The Sun Also Rises
Hemingway's Redefinition of Gender Roles
The Sun Also Rises offers a snapshot into Hemingway's world and allows the reader to see first-hand the societal changes taking place around the time of World War I. In this era, a new class of woman, free from the stifling ties to men, developed, thus causing the relationship between men and women to be completely redefined. The members of this "lost generation" rewrote the values of the Victorian age and reestablished a less rigid set of morals to implement in the modern world.
Many critics associate Ernest Hemingway with the idea of anti-feminism. However, this opinion is not necessarily founded in factual evidence. The Sun Also Rises introduces a new type of woman, the independent female, who is the polar opposite of anti-feminism. In many ways, this first novel is Hemingway's goodbye kiss to the Victorian ethos under which he was raised (O'Sullivan 81). In this novel, Hemingway creates Lady Brett Ashley to portray the liberated, modernist female persona. Brett represents the new, overtly phallic women (Fantina 84). Straying away from the image of inferior, submissive homemaker, the new woman was a freethinking, outspoken peer, and moreover, a friend.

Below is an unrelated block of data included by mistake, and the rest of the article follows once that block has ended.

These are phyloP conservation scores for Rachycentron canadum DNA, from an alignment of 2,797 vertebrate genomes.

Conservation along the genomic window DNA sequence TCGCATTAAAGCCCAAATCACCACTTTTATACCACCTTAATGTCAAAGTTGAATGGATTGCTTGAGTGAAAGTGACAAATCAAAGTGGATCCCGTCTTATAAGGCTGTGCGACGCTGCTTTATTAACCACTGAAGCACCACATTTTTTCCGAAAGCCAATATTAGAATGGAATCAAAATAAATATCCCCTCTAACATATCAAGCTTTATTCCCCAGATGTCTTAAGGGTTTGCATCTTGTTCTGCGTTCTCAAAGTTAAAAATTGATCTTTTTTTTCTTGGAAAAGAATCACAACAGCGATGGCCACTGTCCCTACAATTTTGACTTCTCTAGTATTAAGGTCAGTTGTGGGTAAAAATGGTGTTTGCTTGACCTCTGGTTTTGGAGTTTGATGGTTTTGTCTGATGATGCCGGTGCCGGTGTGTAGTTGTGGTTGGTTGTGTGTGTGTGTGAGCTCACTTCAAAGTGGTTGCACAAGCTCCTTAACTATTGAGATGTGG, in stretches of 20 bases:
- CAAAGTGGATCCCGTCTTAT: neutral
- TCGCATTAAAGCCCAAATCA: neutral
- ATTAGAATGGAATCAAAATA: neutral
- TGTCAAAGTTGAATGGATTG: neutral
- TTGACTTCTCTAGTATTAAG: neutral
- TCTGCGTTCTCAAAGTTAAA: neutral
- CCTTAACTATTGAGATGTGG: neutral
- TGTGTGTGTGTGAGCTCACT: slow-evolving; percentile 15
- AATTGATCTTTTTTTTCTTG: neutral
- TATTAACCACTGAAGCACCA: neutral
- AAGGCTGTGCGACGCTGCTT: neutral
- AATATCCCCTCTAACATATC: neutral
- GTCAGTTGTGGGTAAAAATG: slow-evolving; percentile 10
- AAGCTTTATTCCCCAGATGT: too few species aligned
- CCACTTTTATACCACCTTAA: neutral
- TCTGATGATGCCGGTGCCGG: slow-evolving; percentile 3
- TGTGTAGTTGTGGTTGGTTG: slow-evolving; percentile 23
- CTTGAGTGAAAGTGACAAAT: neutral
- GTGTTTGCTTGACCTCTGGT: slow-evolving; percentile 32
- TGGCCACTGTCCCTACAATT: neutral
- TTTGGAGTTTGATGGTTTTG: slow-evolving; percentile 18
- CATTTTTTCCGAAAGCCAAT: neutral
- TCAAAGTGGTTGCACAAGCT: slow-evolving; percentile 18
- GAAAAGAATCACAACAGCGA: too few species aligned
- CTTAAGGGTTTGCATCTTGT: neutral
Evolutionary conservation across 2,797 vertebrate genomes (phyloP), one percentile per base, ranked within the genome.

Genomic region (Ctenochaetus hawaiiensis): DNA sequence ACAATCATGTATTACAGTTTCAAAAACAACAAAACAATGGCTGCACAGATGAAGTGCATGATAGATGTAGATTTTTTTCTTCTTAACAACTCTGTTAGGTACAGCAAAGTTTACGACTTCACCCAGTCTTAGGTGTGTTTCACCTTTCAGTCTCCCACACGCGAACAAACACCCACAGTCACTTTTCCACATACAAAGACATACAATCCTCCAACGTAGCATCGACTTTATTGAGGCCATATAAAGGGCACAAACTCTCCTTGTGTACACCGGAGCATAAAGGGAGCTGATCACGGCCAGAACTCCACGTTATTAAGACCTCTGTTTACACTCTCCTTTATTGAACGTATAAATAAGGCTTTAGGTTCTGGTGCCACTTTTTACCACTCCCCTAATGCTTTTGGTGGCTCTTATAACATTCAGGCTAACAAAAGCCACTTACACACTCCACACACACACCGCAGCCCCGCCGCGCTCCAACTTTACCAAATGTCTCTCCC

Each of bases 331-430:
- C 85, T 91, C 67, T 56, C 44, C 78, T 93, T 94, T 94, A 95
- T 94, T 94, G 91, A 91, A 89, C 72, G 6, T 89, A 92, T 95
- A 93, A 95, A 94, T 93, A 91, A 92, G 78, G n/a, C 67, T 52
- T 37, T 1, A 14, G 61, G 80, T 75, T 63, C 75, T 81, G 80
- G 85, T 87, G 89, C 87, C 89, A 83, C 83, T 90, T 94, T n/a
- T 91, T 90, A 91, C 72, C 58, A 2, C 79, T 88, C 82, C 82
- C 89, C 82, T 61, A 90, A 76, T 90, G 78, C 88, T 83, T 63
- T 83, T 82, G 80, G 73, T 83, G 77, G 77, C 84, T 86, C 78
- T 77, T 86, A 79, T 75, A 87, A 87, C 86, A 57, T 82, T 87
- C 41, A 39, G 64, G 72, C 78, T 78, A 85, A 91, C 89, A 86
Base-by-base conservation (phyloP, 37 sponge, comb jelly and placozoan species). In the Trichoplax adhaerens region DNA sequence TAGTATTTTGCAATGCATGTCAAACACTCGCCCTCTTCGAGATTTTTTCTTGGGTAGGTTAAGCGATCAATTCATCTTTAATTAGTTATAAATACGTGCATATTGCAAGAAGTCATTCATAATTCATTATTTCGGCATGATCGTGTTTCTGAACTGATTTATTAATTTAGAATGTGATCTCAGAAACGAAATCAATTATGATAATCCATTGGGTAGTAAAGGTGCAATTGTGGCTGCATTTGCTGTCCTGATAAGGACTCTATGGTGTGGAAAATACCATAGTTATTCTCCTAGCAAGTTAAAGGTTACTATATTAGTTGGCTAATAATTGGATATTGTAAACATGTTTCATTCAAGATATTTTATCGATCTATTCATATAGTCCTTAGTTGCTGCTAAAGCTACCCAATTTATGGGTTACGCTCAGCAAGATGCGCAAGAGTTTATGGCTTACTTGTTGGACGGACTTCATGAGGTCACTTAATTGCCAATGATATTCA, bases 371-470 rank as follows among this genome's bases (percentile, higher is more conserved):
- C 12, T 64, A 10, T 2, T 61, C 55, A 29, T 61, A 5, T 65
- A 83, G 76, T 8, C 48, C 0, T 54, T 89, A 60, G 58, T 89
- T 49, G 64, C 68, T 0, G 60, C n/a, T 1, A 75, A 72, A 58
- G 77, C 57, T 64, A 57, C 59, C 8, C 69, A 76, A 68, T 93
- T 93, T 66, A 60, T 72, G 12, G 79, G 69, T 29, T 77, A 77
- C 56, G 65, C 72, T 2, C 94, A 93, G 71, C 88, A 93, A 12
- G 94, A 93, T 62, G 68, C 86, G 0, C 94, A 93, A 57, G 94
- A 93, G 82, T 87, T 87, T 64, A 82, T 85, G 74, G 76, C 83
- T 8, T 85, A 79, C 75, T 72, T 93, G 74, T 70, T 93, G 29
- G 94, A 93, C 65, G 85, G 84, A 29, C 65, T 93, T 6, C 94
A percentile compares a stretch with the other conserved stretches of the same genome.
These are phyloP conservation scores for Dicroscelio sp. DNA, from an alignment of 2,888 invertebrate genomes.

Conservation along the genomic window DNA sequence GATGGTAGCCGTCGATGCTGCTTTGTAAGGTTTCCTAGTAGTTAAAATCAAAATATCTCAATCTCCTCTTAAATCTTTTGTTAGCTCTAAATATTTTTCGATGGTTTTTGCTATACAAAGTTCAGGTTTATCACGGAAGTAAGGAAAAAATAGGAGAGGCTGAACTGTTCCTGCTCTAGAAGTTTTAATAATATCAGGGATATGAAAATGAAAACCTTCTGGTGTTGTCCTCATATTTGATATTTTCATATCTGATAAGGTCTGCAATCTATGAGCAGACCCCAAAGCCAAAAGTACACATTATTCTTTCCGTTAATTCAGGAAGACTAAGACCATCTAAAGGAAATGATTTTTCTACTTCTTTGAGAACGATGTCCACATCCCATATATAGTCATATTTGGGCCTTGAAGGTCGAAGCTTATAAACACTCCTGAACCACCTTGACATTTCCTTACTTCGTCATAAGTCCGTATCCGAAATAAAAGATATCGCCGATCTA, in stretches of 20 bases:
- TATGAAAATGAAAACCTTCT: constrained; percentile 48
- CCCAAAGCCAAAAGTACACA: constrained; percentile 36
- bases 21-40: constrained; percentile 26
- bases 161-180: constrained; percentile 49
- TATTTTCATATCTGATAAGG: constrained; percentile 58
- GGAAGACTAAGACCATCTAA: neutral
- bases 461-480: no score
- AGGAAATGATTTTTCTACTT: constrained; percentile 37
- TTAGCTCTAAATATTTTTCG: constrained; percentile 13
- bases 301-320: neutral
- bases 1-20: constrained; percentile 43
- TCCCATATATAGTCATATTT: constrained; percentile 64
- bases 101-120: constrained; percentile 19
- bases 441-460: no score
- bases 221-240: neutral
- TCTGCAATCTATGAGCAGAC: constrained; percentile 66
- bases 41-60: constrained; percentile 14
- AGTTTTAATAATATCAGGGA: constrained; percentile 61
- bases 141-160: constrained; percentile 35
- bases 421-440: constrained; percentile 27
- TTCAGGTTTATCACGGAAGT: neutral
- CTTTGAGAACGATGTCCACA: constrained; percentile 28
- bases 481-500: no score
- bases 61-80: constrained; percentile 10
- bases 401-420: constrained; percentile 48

With the creation of Brett Ashley, Hemingway...
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